Self-care: Indulgence or preservation?

May 11, 2022 / by / 0 Comment
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By Dr. Cheryl McAuliffe
Director of Social Work/Sociology
College of Humanities and Social Sciences

In a time when our lives tend to be so busy, we seldom pause and ensure we are caring for ourselves.

It’s more common that self-care gets pushed to the bottom of the “to do’’ list and becomes less of a priority in our everyday lives. We must stop and think: What does putting yourself last – or, in some cases, never – do to you?

In 1988, Audre Lorde said, “Caring for myself is not self-indulgence, it is self-preservation, and that is an act of political warfare.” Lorde’s quote has become famous among the teachings of self-care. In many ways, society has led us to believe that taking care of ourselves is selfish, and this quote pushes back against this idea by affirming the opposite.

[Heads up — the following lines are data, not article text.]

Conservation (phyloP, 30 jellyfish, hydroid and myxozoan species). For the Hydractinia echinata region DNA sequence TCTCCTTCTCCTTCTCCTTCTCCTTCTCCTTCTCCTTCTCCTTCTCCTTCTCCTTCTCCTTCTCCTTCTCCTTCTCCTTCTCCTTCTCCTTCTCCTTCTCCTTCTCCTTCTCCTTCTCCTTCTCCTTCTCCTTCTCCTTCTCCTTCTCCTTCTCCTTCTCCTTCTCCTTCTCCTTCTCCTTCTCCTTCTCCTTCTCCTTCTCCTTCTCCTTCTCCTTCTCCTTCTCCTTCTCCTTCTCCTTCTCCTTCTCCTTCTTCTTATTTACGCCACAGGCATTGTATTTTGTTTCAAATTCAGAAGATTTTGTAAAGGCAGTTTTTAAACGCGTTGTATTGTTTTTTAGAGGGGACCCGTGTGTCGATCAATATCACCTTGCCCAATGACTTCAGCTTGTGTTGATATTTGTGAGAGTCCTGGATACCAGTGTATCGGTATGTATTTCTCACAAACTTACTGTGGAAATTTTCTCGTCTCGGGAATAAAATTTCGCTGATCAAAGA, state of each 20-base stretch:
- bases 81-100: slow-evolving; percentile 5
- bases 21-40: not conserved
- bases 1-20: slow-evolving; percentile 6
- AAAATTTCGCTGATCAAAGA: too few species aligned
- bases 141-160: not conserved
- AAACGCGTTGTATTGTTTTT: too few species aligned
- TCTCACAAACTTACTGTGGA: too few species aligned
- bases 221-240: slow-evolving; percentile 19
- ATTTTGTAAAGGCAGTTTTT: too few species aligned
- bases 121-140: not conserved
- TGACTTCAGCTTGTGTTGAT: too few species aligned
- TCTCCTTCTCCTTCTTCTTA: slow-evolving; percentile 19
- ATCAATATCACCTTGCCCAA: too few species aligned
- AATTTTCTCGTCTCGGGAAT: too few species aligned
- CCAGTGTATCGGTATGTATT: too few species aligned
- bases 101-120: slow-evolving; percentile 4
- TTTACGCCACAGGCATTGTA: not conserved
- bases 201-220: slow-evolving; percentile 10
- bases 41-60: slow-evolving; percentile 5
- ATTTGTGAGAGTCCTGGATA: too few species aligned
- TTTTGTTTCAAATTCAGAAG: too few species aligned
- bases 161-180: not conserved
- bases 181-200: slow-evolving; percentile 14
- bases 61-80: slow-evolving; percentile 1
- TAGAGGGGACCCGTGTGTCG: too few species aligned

I am certain you all have experienced a time when you scheduled something to do for yourself and it was questioned. Why is that? Why have we been conditioned to believe that getting enough sleep, eating properly, engaging in stress-relief activities or taking a moment to pause are signs of selfishness? 

Lorde’s message gives us permission to recognize self-care as an opportunity to be the healthiest person we can be. It allows us to acknowledge our mind, body and soul needs. Meeting these needs empowers us to, in turn, support others in a healthier manner.

I challenge you to make a list of ideas that are self-care for YOU and put them into action in the next week. Whether it be going to the gym, riding a bike, reading, listening to music, cooking, taking a nap or watching for favorite show, give yourself permission to debrief, disconnect and rejuvenate.

 


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